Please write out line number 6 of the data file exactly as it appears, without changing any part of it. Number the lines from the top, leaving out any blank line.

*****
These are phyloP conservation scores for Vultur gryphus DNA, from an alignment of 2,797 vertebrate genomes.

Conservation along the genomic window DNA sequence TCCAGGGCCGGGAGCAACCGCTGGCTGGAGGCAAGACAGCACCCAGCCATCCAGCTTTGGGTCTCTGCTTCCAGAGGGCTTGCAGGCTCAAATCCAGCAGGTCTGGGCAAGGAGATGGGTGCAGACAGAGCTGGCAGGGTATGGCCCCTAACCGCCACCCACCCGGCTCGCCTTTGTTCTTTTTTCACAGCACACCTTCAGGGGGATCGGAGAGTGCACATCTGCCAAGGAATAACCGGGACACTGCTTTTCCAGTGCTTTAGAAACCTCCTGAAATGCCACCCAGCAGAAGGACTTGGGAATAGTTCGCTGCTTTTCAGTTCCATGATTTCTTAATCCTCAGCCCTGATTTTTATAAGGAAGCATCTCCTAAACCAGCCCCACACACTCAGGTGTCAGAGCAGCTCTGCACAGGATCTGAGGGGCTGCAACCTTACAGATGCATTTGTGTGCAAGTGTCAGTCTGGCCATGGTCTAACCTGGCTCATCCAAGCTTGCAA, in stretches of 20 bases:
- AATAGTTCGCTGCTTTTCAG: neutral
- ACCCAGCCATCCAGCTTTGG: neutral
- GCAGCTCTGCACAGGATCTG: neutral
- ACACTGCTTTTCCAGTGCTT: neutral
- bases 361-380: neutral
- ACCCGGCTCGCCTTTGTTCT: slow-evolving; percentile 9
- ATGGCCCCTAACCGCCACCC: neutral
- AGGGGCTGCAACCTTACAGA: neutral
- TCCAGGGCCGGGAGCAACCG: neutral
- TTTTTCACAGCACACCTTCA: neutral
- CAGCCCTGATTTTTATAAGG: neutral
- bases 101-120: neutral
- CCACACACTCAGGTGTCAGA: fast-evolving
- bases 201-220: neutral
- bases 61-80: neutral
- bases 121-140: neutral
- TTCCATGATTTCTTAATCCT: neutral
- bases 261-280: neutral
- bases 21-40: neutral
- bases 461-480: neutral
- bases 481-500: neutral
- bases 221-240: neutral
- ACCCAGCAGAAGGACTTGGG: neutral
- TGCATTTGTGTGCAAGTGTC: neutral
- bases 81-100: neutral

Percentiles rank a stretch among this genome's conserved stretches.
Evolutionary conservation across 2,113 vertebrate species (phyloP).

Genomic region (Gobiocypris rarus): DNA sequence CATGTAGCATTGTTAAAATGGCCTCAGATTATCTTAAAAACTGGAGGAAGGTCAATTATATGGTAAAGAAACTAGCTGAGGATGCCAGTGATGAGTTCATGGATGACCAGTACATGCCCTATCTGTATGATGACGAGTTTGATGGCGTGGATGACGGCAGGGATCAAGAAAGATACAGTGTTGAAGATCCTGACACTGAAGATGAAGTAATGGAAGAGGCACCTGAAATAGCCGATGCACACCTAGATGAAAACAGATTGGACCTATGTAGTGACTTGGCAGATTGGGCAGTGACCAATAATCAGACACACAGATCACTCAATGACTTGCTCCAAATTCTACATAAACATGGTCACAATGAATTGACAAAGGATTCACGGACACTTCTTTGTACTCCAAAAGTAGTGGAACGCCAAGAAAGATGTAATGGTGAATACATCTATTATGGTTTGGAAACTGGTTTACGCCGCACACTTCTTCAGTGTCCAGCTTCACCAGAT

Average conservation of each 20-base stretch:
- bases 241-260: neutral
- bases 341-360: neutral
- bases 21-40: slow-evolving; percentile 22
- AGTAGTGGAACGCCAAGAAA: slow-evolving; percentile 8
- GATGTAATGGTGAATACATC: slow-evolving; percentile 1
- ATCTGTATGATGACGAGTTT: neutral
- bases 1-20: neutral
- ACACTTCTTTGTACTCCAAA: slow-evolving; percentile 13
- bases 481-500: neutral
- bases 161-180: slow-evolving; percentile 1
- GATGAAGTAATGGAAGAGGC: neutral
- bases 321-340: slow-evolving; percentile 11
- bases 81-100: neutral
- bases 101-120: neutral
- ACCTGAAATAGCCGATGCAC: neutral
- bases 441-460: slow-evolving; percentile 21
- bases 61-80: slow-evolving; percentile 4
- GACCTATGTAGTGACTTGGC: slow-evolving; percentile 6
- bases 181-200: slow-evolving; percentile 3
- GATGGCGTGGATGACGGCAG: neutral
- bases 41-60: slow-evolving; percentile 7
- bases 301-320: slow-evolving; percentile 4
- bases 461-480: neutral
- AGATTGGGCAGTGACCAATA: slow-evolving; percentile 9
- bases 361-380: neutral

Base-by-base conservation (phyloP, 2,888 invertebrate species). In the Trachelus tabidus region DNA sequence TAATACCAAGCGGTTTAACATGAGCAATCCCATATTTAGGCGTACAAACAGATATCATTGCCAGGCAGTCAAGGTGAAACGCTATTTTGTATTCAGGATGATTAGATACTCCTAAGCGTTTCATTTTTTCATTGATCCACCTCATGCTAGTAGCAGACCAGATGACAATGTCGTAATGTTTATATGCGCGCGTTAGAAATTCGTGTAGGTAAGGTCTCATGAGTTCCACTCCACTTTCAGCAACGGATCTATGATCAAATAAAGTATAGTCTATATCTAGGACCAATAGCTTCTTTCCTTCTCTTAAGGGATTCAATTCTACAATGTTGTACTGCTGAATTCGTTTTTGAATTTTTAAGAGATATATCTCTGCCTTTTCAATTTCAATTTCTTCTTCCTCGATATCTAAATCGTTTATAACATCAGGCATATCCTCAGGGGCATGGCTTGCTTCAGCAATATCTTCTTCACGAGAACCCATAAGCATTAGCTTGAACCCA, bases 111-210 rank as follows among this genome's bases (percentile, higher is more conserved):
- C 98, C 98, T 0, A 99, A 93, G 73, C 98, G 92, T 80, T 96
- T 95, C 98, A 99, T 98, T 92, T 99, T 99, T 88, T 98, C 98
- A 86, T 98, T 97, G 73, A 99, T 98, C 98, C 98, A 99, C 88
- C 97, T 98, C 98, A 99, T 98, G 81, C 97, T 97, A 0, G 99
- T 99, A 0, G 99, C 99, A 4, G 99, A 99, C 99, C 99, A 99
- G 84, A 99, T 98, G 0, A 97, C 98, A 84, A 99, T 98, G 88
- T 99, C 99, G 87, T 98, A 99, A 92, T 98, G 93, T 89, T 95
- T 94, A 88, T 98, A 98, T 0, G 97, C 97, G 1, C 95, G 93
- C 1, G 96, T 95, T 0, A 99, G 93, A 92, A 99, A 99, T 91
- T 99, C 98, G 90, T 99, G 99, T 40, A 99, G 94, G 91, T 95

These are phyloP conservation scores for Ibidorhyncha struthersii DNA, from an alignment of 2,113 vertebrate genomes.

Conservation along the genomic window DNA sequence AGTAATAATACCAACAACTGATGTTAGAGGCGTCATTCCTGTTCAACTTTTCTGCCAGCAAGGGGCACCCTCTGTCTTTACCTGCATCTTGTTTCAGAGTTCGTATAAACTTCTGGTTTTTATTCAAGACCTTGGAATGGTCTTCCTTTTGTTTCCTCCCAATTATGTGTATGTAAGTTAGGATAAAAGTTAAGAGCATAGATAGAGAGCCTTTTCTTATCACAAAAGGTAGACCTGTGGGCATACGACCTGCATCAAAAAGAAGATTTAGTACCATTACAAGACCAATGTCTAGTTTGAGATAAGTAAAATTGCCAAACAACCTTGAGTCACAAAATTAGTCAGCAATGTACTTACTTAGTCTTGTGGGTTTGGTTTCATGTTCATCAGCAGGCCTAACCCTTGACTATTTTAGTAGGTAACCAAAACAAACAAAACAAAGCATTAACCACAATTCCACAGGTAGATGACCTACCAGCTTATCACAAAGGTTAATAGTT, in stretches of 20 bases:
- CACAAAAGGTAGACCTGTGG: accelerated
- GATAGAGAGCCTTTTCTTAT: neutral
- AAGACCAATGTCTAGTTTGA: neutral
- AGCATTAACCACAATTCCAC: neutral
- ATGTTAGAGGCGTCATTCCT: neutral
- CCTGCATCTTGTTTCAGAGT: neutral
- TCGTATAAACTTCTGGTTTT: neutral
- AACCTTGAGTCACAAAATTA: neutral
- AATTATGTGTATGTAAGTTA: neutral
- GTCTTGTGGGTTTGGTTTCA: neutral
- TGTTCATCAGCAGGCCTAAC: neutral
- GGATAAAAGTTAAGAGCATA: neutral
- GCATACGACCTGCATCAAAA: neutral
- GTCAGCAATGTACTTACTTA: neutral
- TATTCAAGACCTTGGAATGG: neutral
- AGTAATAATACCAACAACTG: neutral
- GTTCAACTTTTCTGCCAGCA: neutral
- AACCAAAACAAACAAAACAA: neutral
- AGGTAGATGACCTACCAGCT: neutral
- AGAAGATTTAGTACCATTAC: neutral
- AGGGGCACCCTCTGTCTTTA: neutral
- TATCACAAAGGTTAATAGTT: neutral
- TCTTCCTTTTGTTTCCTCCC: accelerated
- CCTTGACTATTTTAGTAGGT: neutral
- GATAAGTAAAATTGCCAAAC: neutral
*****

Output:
- ACACTGCTTTTCCAGTGCTT: neutral